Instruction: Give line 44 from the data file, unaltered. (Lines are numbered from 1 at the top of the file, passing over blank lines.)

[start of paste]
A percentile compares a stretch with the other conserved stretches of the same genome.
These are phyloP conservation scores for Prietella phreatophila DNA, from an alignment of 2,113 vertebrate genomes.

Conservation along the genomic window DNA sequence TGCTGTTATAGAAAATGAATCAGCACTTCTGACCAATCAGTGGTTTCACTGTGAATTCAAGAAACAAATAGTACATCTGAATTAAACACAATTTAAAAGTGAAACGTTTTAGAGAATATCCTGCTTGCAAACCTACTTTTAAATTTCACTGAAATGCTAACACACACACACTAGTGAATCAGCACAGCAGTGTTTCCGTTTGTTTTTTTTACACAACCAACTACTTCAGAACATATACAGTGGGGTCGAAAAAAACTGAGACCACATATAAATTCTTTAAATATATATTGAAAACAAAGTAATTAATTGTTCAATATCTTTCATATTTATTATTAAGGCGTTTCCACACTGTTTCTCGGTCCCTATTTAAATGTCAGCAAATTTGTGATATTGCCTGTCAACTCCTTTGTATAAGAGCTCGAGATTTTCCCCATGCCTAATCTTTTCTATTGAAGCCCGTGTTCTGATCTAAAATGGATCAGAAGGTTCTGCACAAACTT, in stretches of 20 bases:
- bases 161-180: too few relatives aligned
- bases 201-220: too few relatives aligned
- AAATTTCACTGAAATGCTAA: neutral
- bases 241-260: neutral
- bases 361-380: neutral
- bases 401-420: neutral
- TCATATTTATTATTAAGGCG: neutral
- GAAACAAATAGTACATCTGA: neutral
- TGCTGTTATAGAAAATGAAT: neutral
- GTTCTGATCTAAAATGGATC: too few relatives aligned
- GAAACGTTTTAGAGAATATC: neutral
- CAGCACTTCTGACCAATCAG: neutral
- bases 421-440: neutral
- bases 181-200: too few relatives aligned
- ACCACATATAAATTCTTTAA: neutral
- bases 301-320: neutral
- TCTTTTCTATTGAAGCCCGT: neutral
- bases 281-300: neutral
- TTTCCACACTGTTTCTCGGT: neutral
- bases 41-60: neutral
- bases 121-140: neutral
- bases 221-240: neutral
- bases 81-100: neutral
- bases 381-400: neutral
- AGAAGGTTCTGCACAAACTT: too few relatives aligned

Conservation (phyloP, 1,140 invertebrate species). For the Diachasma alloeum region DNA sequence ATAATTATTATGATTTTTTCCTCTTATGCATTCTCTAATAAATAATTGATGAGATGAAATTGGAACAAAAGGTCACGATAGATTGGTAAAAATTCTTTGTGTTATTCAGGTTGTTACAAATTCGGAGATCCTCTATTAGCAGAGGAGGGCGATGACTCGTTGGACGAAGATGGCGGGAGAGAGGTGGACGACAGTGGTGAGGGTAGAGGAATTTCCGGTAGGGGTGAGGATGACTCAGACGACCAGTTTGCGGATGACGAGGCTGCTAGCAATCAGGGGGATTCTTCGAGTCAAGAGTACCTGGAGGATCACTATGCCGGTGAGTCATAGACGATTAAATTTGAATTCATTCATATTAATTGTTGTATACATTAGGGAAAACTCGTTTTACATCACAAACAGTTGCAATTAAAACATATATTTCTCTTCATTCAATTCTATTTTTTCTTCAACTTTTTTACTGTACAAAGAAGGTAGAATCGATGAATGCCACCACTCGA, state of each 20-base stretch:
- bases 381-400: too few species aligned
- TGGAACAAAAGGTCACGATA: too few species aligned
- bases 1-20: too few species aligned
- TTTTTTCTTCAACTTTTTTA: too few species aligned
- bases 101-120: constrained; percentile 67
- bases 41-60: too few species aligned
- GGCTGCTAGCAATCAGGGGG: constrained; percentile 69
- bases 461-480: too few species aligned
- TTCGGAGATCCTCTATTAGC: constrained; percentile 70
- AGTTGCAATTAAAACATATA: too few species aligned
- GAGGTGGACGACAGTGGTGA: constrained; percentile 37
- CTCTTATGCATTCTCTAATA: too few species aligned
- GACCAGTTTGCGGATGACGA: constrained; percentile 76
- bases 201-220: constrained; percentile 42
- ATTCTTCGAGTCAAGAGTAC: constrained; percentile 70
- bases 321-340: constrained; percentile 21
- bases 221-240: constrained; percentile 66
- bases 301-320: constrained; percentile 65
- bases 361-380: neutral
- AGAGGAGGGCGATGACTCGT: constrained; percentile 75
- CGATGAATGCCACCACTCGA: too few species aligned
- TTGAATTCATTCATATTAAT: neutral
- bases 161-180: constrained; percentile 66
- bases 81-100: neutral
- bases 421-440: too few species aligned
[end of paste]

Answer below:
- ATTCTTCGAGTCAAGAGTAC: constrained; percentile 70